Dee Stephenson:

Sure. You bet I do. I live in Florida and my average patient has gotten younger but my average patient is about 85, and they're young 85s. Yes ma'am, absolutely. The one thing that is ... I feel obligated many times to talk patients out of the premium package and they want to know why. I say, "Because I can't tell you ... If you do all these things and it's a great day and the stars are aligned, your dry eye will be under very good control and you will see excellent with this lens. However, if you're in a different atmospheric condition, if you're in a different temperate weather, if you're out in a dry part of the country, you're going to have difficulty waxing and waning of your vision. If you can tolerate that and you know why, that's great, but if not I think that you would have a better chance of seeing well most of the time with this package.

Eric Donnenfeld:

Of course you have to be concerned about ocular surface disease and if it's a very severe ocular surface disease that you can tune up as you described, I think it's an informed consent decision with the patient and you give them the pluses and minuses that yeah, this is going to work for you but if down the line the dry eye becomes uncontrolled, then it becomes more of an issue and you may not like this type of a lens. I always make a recommendation to my patients. I listen to what they want, I examine their eyes and I look at their different risk factors that I see, and then when it's all done I give them a recommendation.

"I think you're a candidate for this and this is what I recommend based on what I've heard from you, however if you want to go to something different, like a multifocal IOL in this case, I'm willing to do it as long as long as you're willing to understand that there are additional risks in your specific case." I allow patients to help make the decision because at the end of the day what we're really here to do in the informed consent process is to empower our patients to allow them to make smart decisions with your guidance.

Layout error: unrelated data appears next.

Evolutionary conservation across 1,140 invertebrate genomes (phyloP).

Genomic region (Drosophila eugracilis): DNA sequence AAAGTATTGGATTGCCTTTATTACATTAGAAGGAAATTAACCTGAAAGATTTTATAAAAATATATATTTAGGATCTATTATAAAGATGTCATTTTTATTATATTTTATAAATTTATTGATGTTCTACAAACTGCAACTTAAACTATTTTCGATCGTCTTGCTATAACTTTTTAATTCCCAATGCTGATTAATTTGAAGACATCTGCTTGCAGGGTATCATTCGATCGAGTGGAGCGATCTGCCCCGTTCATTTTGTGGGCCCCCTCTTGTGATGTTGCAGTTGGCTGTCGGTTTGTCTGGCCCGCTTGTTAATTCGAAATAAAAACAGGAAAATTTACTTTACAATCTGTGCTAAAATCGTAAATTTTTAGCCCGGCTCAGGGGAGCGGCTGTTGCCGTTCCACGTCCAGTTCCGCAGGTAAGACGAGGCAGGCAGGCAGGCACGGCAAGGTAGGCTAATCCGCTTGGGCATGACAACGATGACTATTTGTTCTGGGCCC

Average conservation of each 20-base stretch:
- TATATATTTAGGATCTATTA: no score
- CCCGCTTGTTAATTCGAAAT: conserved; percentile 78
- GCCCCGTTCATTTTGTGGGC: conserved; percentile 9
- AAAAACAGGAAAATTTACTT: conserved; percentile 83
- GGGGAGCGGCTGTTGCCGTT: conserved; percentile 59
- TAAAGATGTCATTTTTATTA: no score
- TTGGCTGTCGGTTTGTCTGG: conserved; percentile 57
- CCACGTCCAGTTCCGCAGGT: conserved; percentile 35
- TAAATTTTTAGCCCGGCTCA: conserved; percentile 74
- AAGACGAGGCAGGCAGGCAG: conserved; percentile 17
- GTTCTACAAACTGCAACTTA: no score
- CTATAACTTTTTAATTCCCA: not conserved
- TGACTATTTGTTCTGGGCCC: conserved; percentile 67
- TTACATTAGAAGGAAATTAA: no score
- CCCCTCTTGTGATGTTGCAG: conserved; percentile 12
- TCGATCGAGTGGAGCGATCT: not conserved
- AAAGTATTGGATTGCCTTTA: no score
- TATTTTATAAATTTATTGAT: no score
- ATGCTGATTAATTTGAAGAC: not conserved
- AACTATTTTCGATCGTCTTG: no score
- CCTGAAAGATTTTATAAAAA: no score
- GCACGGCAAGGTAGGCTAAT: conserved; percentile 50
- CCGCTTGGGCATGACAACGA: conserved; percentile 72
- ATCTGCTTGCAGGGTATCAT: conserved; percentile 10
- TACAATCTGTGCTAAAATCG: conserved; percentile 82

Marguerite M.:

Do you ever take the son or daughter out of the room and just say, "I see your mother is on Aricept for dementia or I detect a small amount of dementia and I don't think the multifocal is going to work because they have severe dry eye?"

Dee Stephenson:

Yes, I do. There's a few markers on our charts that we look at. Of course for men the Flomax anti-Alzheimer's medications or Parkinson's medications, those are big red flags that we have so the girls know the right things to ask. Yes, we'll say, "Let's have your husband come in ..." or, "Let's have your wife come in ..." or, "Let's have your daughter come in." I have that conversation but I have the conversation with the other person in the room and we document that.

Quentin Allen:

I think you're right. The ocular surface regimen may not be as easy to maintain, especially in an assisted-living facility or something like that ...

Ranna Jaraha:

This is Quentin Allen.

Quentin Allen: